Thursday, February 25, 2010

Today's insanity brought to you by the letter C

For the last month or so, Chase has been fascinated with letters and their sounds. He's continually gathering the pieces to his alphabet puzzle and arranging them in complicated patterns to "spell" words. His favorite conversation begins with "Mama, what does _______ start with?" Being a teacher, rather than just tell him, I say the word with an over-exaggeration on the beginning sound. Then he'll ask about 100 or so more words. Accordingly, meal times now have a sophisticated audio system in place known as a BBBBBBBBroken RRRRRRRecord.

This system works well for the most part, but we've been having trouble with those pesky c's. It's bad enough that you have the hard ‹c› with a [k] sound like car and the soft ‹c› with an /s/ sound like celebrate. But on top of that you throw in all the blends like ‹cr›, which are confusing but can at least be sounded out: CCCC---RRRRR--azy. So it's tangled, but manageable.

The real kicker in the proverbial keister is that punk of a consonant digraph that goes by the name ‹ch›. That sucker can have three (3!) different sounds: /tʃ/ as in Chase, /ʃ/as in Charlotte and /k/ as in Christopher. It's enough to drive a mother of any Ch-named child ch-nuts. But I think those of us in the first two groups have dibs on the frustration since there is no possible way to sound out the name and hear any kind of ‹c› be it hard, soft, bumpy or smooth. I am not sure that even my devotion to Chase Utley would have allowed me to name my child such a phonetically confusing name had I known the consequences prior to filling out the birth certificate.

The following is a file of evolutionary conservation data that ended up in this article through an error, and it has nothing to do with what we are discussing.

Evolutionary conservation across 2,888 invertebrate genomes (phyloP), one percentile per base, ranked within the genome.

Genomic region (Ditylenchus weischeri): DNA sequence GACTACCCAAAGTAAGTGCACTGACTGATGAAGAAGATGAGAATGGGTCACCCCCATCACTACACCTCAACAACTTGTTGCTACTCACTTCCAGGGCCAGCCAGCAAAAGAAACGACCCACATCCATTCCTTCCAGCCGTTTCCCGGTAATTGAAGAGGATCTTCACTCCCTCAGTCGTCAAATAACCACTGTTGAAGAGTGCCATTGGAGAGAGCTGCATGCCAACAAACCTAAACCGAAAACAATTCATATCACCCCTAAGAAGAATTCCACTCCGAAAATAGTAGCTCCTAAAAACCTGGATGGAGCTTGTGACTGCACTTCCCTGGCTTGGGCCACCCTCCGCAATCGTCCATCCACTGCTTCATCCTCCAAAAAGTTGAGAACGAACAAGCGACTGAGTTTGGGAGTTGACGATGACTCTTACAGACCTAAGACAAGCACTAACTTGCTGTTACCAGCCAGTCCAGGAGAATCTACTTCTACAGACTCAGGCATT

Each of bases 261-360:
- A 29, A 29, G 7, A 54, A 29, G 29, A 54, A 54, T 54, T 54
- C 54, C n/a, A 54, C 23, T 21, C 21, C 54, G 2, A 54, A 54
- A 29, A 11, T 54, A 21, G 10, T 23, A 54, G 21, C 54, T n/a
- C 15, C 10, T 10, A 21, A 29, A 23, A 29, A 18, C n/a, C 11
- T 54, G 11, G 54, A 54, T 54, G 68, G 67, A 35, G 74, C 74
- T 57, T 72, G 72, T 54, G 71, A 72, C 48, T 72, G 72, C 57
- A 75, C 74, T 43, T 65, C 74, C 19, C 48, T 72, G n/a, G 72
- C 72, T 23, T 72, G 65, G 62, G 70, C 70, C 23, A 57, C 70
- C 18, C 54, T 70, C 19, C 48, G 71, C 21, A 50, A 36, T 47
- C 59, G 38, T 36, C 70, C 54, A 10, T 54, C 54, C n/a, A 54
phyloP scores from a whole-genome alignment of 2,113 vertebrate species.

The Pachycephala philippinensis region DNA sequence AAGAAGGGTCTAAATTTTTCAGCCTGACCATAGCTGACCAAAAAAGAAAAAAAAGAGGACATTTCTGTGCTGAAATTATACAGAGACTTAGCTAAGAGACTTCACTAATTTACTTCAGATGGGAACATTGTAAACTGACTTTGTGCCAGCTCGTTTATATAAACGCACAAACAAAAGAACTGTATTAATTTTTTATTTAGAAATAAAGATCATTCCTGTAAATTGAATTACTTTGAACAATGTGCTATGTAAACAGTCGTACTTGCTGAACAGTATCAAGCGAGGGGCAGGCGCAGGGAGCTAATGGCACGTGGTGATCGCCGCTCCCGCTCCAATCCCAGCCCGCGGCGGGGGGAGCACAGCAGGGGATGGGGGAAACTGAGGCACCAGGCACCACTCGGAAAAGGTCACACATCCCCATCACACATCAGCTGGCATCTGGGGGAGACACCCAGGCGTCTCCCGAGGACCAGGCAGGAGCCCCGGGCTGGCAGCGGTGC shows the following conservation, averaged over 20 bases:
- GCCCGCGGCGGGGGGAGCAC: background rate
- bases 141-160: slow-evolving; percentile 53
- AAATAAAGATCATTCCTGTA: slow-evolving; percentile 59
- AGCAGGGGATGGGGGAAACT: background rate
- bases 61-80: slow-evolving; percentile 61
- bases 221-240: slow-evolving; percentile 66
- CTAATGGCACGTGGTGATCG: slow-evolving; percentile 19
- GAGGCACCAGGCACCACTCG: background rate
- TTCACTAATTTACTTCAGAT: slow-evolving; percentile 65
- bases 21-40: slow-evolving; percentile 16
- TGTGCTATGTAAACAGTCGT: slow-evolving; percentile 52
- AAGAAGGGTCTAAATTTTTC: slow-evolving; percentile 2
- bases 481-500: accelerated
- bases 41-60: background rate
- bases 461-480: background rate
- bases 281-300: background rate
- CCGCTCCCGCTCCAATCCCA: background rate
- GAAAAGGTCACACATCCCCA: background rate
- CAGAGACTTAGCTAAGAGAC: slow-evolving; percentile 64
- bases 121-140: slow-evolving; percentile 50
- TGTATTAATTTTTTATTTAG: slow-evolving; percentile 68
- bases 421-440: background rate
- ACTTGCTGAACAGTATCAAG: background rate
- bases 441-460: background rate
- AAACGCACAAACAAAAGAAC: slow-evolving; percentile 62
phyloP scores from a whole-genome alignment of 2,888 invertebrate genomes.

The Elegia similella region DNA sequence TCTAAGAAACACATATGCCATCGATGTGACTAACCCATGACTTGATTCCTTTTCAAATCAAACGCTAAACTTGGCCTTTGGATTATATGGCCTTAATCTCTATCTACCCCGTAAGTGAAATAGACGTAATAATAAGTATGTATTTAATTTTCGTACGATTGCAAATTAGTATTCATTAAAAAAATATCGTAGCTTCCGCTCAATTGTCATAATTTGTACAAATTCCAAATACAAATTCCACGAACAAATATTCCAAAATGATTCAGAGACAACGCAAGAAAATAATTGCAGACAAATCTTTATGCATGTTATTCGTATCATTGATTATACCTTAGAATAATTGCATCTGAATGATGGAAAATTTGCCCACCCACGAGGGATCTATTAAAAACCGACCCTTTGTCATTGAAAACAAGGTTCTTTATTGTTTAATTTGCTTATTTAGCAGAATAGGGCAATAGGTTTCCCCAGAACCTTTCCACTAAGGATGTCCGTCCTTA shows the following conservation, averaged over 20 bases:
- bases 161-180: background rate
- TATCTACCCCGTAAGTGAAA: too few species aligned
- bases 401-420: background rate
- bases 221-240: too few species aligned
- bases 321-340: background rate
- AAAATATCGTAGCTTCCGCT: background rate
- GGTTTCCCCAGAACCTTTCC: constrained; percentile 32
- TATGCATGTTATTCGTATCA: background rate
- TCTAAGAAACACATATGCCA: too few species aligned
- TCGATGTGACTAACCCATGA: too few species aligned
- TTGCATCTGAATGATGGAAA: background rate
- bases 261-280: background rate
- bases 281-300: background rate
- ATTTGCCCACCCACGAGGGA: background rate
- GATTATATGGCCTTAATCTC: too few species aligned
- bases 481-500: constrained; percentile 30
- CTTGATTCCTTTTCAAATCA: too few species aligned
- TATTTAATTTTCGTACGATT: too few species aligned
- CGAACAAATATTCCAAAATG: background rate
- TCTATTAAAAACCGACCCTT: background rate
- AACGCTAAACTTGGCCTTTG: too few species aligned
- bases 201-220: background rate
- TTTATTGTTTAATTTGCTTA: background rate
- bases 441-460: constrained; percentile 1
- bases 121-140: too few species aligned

Since I wasn't aware of the aggravation that would come with telling my kid that his name starts with a letter he can't hear, I am left stuck in the constant loop of explaining all the different ways that third letter of the alphabet messes with the English language. I am so finely attuned to the objective, that I see learning opportunities everywhere I look. For instance, most (normal) moms see lunch when they look at this picture.

What do I see? I see a plate full of teachable moments. We've got hard /c/'s in carrots and cantaloupe. We've got a soft /c/ in celery. But wait, there's more! /tʃ/ comes out to play in chicken and cheese. It's a veritable smorgasbord of phonetic explorations! My lesson was going so well until Chase wanted to know what quesadilla started with: CCCCCCrap!  Lucky for me, at that very moment the bell rang for recess. Funny how that worked out, eh?